It’s been a fascinating period, technology-wise. Form factors have changed and parts we thought were fossilized have been dusted, given face lifts and are back looking smarter than ever.
A quick recap:
Apple decided to make the iPad smaller, so we have a smaller tablet, the iPad mini now. And they’ve brought back the 4:3 aspect ratio (everybody else sports the cinematographic 16:1 these days). And by the way, this is not a bug (they say it increases display area very significantly). It’s also got a great tag line depicting the experience – “there’s less of it, but no lessto it”.
Samsung’s decided to make the phone a little bigger – let’s welcome the new phablet Galaxy Note II. Oh God! they have also brought back part II of the stylus and it looks cooler than ever (the newly christened s-pen!). So much for Steve’s quipon the best pointing devices in the world…
Amazon has decided to put a custom amazon shop in everyone’s home and called it the Kindle Fire – and priced it at zero margins – maybe they reasoned supermarkets don’t price for the use of their shopping carts! If this move succeeds massively (and it does seem to be happening), maybe the company should call itself the Amazing Amazon?
Google showcased its beautiful chromebook at a fraction of the Mac air’s price. From a feature and capabilities standpoint, it could very well be called the cloud book (and it comes with lots of Dropbox space too) – and interestingly rather than adding, they’ve left stuff out (their new architecture allows them to knock off the fan and also become much slimmer) and decided in favor of a Samsung chip. A new ecosystem brewing here?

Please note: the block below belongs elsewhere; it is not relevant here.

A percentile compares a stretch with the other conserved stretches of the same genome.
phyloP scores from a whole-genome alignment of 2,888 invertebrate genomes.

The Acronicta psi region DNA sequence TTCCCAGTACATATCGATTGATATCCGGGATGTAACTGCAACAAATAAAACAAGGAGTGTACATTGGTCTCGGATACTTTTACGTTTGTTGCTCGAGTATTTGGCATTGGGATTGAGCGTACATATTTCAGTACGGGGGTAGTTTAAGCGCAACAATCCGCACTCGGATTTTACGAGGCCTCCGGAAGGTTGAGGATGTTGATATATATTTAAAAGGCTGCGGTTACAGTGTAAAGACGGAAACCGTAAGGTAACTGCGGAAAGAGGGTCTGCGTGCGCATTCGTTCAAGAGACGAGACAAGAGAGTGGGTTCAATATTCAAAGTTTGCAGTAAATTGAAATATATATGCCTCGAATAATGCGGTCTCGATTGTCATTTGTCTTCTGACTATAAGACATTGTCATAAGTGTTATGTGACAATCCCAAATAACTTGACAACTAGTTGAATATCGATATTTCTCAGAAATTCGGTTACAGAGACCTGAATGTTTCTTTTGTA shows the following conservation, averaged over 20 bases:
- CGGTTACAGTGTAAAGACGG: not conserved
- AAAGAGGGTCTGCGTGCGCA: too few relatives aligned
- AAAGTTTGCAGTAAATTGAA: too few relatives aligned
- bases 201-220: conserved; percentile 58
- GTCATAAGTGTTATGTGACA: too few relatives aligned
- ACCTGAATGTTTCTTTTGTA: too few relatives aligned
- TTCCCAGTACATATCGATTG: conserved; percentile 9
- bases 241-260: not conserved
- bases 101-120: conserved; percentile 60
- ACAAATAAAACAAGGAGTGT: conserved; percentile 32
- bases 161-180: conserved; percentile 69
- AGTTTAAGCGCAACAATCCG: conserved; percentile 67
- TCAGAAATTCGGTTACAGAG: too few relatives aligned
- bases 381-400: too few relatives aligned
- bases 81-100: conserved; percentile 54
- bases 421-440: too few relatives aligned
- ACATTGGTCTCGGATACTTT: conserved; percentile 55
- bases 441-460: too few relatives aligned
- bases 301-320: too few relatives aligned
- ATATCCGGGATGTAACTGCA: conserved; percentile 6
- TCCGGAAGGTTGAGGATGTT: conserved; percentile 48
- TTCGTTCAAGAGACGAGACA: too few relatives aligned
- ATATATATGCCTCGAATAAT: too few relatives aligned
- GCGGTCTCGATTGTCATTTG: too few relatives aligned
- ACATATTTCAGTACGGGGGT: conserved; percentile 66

Microsoftprobably deserves the biggest space. Newly architected hardware( the surface), a new OS which promises a seamless operation between form factors – they are certainly headliners this year. Very interestingly, they brought back the keyboard. Instead of opening out a new genre of computing machines, have they collapsed the PCs and Tablets into one category now?
This seems to be a most interesting period in the timeline of personal computing device innovation. Computer-human interaction has increased, home-work life is blurring, SoLoMo technologies bring context like never before into the picture – and these innovations reflect the evolving times. The question of whether we will adapt to an-always-online, always-visible world or whether we will make the devices adapt to our requirements (and free up our time and lives because of the increased context and on demand nature of these innovations)is of course a matter for debate – as always…